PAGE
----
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Chapter 13

by: Marie Markoff

Chapter 13 PSYC 1010

Marie Markoff

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About this Document

These notes cover all material in chapter 13
Introductory Psychology
Melinda Cannon
Class Notes
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This 3 page Class Notes was uploaded by Marie Markoff on Sunday April 10, 2016. The Class Notes belongs to PSYC 1010 at Tulane University taught by Melinda Cannon in Fall 2015. Since its upload, it has received 17 views. For similar materials see Introductory Psychology in Psychlogy at Tulane University.


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Date Created: 04/10/16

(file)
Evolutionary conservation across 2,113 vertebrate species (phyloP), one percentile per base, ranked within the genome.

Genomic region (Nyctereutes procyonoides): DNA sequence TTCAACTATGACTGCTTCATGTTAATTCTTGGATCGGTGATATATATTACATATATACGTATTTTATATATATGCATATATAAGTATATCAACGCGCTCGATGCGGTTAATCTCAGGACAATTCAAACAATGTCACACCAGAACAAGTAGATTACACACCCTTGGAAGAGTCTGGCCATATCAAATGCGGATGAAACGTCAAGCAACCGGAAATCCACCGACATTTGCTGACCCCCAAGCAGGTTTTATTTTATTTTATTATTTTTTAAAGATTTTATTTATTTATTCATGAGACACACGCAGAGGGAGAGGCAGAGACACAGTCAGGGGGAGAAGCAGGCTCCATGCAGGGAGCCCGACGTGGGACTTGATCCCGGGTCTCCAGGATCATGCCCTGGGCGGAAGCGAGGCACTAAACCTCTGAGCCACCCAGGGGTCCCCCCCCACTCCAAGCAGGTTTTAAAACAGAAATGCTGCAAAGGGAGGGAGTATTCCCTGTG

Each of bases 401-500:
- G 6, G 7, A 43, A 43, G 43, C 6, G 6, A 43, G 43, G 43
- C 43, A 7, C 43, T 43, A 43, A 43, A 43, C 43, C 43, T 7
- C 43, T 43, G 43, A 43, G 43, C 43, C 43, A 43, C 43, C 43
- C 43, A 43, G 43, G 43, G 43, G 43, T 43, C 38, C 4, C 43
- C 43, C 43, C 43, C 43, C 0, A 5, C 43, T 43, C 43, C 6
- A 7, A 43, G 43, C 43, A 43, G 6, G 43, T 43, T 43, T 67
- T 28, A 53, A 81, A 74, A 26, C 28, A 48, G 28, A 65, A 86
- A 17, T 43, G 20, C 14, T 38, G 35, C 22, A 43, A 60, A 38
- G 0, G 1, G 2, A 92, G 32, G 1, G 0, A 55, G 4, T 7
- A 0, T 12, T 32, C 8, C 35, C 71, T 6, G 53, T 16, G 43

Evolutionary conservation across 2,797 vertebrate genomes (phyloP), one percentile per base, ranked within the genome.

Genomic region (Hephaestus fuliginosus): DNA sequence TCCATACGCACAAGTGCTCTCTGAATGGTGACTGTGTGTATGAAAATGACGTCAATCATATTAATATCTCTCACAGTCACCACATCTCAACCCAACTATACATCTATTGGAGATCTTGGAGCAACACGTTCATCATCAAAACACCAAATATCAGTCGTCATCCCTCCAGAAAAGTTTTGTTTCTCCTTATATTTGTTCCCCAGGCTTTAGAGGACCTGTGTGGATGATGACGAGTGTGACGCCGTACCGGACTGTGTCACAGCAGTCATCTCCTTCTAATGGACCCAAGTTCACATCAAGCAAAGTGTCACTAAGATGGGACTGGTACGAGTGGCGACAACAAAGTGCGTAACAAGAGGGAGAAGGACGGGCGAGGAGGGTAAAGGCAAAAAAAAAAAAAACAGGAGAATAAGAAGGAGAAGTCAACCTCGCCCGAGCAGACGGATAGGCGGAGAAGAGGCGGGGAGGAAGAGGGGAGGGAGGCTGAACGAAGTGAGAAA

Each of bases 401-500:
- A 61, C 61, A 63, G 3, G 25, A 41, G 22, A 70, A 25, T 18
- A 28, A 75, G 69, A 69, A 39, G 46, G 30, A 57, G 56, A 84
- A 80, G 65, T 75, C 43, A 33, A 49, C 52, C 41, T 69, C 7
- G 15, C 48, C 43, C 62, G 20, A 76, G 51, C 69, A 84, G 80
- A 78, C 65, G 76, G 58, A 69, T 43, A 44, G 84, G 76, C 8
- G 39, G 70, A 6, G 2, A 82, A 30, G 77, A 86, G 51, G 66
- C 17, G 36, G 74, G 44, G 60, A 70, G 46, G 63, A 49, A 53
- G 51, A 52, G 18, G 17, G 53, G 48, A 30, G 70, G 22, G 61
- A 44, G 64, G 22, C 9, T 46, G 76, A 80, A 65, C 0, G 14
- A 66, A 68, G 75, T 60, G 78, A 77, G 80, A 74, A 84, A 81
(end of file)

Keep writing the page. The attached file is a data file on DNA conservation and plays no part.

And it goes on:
Chapter 13 ­ Personality   Ways of looking at the self:   Personality   ● A person’s individual characteristic patterns of thoughts, feelings, and behaviors   ● Persisting over time and across situations   Freud   ● He “discovered” the unconscious   ● People came to him with problems like a numb hand, and he attributed it to the  unconscious mind.   ● Free association ­ if he had someone freely talk, he would find a hint of the subconscious  ● the “problem” was that you had sexual tensions   ● His name for his theory and his treatment technique: psychoanalysis   ● “Freudian slips” ­ “hello my beheaded, I mean, my beloved”   Freud’s Personality Iceberg   ● Personality arises from conflict between impulse and restraint   ○ Id (pleasure)   ○ Ego (reality)   ○ Superego (our moral compass)   ○ The ego is the mediator   Freud’s theory of Psychosexual Stages   ● The id is focused on the needs of erogenous zones, sensitive areas of the body   ● People can get fixated at one stage   ● Stages:   ○ Oral (0­18 months) ­ pleasure centers on the mouth   ○ If you did not make it through this stage, you always need a cigarette in your  mouth    Male development issues   ● “The Oedipus complex” ­ boys in the phallic stage develop unconscious sexual  desires for their mothers and view their fathers as a rival.   ● Resolution: boys identify with their fathers rather than seeing them as a rival    Defense Mechanisms (Freud)   ● We are anxious about our unacceptable impulses, so the ego represses this anxiety with  the help of defense mechanisms (unconsciously distort reality)   Assessing the unconscious:   ● Freud tried to get unconscious themes to be projected into the conscious world through  free association and dream analysis   ● Dream analysis   ○ Skyscraper = penis    ● Projective tests   ○ Ambiguous prompts should reveal the inner workings of your mind   ○ Ie. thematic apperception test: view ambiguous pictures and make up stories  about them    ○ Rorschach test: “what do you see in these ink blots?”   ○ Problem: results don’t link well to traits and different raters get different results  (low validity and low reliability)  Evidence has updated Freud’s ideas:   ● Development is life long   ● Peers have more influence on personality   ● Dreams as well as “Freudian slips” don’t reveal deep unconscious conflicts and wishes   ● Traumatic memories are usually intensely remembered, not repressed   ● Few objective observations, few testable hypotheses   ● Gender and sexual orientation seems to be more a function of genetics   Humanistic theories of Personality   ● The “third force” in psychology   ● 1st force ­ freud   ● 2nd force ­ behaviorism (no free will, you are a product of your environment)   ● 3rd force:   ○ They studied healthy people and the conditions that support healthy lifesty es  ● Maslow: the self actualizing person   ○ People are motivated to keep moving up a hierarchy of needs   ○ self ­ transcendence   ● Carl Rogers   ● 3 conditions that facilitate growth and fulfillment   ● If our self­concept is positive, we tend to act and perceive the world positively   ● The 3 conditions:   ○ genuineness, acceptance, and empathy   Critiquing the Humanist Perspective   ● Encouraging self­indulgence, self centeredness   ● The human capacity for evil   ● Rogers saw “evil” as a social phenomenon, not an individual trait   ● Humanist response: self­acceptance is not the end; it then allows us to move on and do  good in the world and loving and caring for others.   Trait theory of personality   ● Trait   ○ A characteristic pattern of behavior or a predisposition to feel and act a certain  way. Ie honest, shy, hard working   ● Trait theory of personality   ○ We are made up of a collection of traits that can be identified and measured,  traits that differ from person to person    ● Factor analysis and the Eysencks’ personality dimensions    ○ Compass of stable, unstable, extraverted, and introverted    ○ Identify statistically correlated clusters of behavior    ● Traits; rooted in biology?   ●  Brain:  ○  extraverts seek stimulation because their normal brain arousal is relatively low   ○ Introverts have too much brain arousal so they seek less stimulation  ● Body    ○ The trait of shyness appears to be related to high autonomic system reactivity (an  easily triggered alarm system)   ● Genes   ○ Selective breeding of animals, can select for traits (shyness, sociability, etc.)  suggesting genetic roots for these traits.   The big 5 personality dimensions:   ● Conscientiousness   ● Agreeableness   ● Openness   ● Extraversion   ● Neuroticism   Questions about traits   ● Stability   ○ Change over the lifespan; not much. With time, personality traits become more  stable    ○ Everyone in adulthood becomes more conscientious and agreeable   ○ Genes account for 50% of the variation for most traits   Predictive value: do traits predict behavior?   ● Conscientiousness­ grades, healthy lifestyle behaviors   ● Extraversion ­ a lot of time spent in social activities   ● happiness ­ low neuroticism, high extraversion, agreeableness   ● Marital satisfaction   The person­situation controversy   ● Are your behaviors due to situations or stable traits?   ● Specific behaviors can vary in different situations   ● We change interests, careers relationships   ● Averaging your behavior across many occasions does reveal distinct traits   ● Personality traits can even predict mortality and divorce